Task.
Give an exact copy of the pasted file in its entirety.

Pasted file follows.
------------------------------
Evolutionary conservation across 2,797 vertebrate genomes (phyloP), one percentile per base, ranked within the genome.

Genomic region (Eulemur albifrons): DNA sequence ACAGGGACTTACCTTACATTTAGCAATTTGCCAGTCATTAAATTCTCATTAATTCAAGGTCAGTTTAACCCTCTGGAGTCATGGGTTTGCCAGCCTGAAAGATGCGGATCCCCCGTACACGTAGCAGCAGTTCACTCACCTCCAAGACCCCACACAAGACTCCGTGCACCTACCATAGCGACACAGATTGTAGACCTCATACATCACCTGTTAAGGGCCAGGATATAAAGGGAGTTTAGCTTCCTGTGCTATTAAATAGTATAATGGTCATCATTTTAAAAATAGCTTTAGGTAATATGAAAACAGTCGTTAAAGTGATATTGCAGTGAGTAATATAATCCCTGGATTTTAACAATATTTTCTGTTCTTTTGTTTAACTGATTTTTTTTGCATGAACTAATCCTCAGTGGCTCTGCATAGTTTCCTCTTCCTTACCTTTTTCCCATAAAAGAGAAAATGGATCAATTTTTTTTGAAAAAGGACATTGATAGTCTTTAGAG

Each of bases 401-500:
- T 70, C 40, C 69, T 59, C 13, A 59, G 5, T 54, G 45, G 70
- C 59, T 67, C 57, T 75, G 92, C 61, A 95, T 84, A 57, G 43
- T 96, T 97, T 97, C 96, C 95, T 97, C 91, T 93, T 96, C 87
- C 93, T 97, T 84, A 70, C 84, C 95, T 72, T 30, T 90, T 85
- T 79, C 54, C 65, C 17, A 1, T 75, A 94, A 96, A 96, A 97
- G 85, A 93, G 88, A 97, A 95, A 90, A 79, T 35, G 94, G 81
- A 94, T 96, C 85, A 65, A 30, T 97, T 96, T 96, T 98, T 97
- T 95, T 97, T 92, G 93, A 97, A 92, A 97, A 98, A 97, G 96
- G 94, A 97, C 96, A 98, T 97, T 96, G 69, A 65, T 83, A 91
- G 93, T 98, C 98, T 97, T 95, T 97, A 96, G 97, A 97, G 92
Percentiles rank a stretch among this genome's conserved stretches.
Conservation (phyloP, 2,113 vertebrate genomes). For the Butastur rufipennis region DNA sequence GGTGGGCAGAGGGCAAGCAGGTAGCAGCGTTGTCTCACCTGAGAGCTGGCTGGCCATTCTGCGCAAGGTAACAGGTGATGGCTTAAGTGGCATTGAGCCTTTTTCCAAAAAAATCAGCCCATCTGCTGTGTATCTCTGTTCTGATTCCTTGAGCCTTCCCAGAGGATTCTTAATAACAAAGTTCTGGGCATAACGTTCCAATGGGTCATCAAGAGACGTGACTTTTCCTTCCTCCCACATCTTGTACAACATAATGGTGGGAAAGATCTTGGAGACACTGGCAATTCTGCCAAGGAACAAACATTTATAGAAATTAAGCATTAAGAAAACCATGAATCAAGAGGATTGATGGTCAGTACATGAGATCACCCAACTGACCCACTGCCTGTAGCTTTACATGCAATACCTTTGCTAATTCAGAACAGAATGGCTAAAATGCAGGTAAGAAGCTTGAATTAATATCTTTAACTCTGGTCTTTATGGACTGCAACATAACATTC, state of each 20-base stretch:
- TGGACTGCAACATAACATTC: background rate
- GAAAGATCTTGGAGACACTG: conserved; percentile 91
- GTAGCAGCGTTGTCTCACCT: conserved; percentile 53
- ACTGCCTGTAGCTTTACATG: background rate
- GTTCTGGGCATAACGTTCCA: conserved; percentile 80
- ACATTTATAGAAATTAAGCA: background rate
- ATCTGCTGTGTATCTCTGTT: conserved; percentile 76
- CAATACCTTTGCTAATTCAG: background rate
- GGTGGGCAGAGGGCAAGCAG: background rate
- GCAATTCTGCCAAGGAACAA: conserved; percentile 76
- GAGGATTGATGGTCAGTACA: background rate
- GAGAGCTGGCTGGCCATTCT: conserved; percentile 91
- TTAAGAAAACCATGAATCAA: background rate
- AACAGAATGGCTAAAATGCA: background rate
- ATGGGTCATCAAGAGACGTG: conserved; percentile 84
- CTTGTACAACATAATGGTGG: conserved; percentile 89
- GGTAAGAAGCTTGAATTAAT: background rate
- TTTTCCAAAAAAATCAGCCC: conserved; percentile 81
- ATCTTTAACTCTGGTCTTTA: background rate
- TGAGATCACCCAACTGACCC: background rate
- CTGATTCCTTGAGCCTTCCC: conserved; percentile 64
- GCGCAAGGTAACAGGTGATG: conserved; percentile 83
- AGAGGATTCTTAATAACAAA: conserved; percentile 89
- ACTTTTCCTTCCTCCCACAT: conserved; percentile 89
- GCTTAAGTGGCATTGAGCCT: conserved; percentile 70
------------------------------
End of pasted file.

Evolutionary conservation across 2,797 vertebrate genomes (phyloP), one percentile per base, ranked within the genome.

Genomic region (Eulemur albifrons): DNA sequence ACAGGGACTTACCTTACATTTAGCAATTTGCCAGTCATTAAATTCTCATTAATTCAAGGTCAGTTTAACCCTCTGGAGTCATGGGTTTGCCAGCCTGAAAGATGCGGATCCCCCGTACACGTAGCAGCAGTTCACTCACCTCCAAGACCCCACACAAGACTCCGTGCACCTACCATAGCGACACAGATTGTAGACCTCATACATCACCTGTTAAGGGCCAGGATATAAAGGGAGTTTAGCTTCCTGTGCTATTAAATAGTATAATGGTCATCATTTTAAAAATAGCTTTAGGTAATATGAAAACAGTCGTTAAAGTGATATTGCAGTGAGTAATATAATCCCTGGATTTTAACAATATTTTCTGTTCTTTTGTTTAACTGATTTTTTTTGCATGAACTAATCCTCAGTGGCTCTGCATAGTTTCCTCTTCCTTACCTTTTTCCCATAAAAGAGAAAATGGATCAATTTTTTTTGAAAAAGGACATTGATAGTCTTTAGAG

Each of bases 401-500:
- T 70, C 40, C 69, T 59, C 13, A 59, G 5, T 54, G 45, G 70
- C 59, T 67, C 57, T 75, G 92, C 61, A 95, T 84, A 57, G 43
- T 96, T 97, T 97, C 96, C 95, T 97, C 91, T 93, T 96, C 87
- C 93, T 97, T 84, A 70, C 84, C 95, T 72, T 30, T 90, T 85
- T 79, C 54, C 65, C 17, A 1, T 75, A 94, A 96, A 96, A 97
- G 85, A 93, G 88, A 97, A 95, A 90, A 79, T 35, G 94, G 81
- A 94, T 96, C 85, A 65, A 30, T 97, T 96, T 96, T 98, T 97
- T 95, T 97, T 92, G 93, A 97, A 92, A 97, A 98, A 97, G 96
- G 94, A 97, C 96, A 98, T 97, T 96, G 69, A 65, T 83, A 91
- G 93, T 98, C 98, T 97, T 95, T 97, A 96, G 97, A 97, G 92
Percentiles rank a stretch among this genome's conserved stretches.
Conservation (phyloP, 2,113 vertebrate genomes). For the Butastur rufipennis region DNA sequence GGTGGGCAGAGGGCAAGCAGGTAGCAGCGTTGTCTCACCTGAGAGCTGGCTGGCCATTCTGCGCAAGGTAACAGGTGATGGCTTAAGTGGCATTGAGCCTTTTTCCAAAAAAATCAGCCCATCTGCTGTGTATCTCTGTTCTGATTCCTTGAGCCTTCCCAGAGGATTCTTAATAACAAAGTTCTGGGCATAACGTTCCAATGGGTCATCAAGAGACGTGACTTTTCCTTCCTCCCACATCTTGTACAACATAATGGTGGGAAAGATCTTGGAGACACTGGCAATTCTGCCAAGGAACAAACATTTATAGAAATTAAGCATTAAGAAAACCATGAATCAAGAGGATTGATGGTCAGTACATGAGATCACCCAACTGACCCACTGCCTGTAGCTTTACATGCAATACCTTTGCTAATTCAGAACAGAATGGCTAAAATGCAGGTAAGAAGCTTGAATTAATATCTTTAACTCTGGTCTTTATGGACTGCAACATAACATTC, state of each 20-base stretch:
- TGGACTGCAACATAACATTC: background rate
- GAAAGATCTTGGAGACACTG: conserved; percentile 91
- GTAGCAGCGTTGTCTCACCT: conserved; percentile 53
- ACTGCCTGTAGCTTTACATG: background rate
- GTTCTGGGCATAACGTTCCA: conserved; percentile 80
- ACATTTATAGAAATTAAGCA: background rate
- ATCTGCTGTGTATCTCTGTT: conserved; percentile 76
- CAATACCTTTGCTAATTCAG: background rate
- GGTGGGCAGAGGGCAAGCAG: background rate
- GCAATTCTGCCAAGGAACAA: conserved; percentile 76
- GAGGATTGATGGTCAGTACA: background rate
- GAGAGCTGGCTGGCCATTCT: conserved; percentile 91
- TTAAGAAAACCATGAATCAA: background rate
- AACAGAATGGCTAAAATGCA: background rate
- ATGGGTCATCAAGAGACGTG: conserved; percentile 84
- CTTGTACAACATAATGGTGG: conserved; percentile 89
- GGTAAGAAGCTTGAATTAAT: background rate
- TTTTCCAAAAAAATCAGCCC: conserved; percentile 81
- ATCTTTAACTCTGGTCTTTA: background rate
- TGAGATCACCCAACTGACCC: background rate
- CTGATTCCTTGAGCCTTCCC: conserved; percentile 64
- GCGCAAGGTAACAGGTGATG: conserved; percentile 83
- AGAGGATTCTTAATAACAAA: conserved; percentile 89
- ACTTTTCCTTCCTCCCACAT: conserved; percentile 89
- GCTTAAGTGGCATTGAGCCT: conserved; percentile 70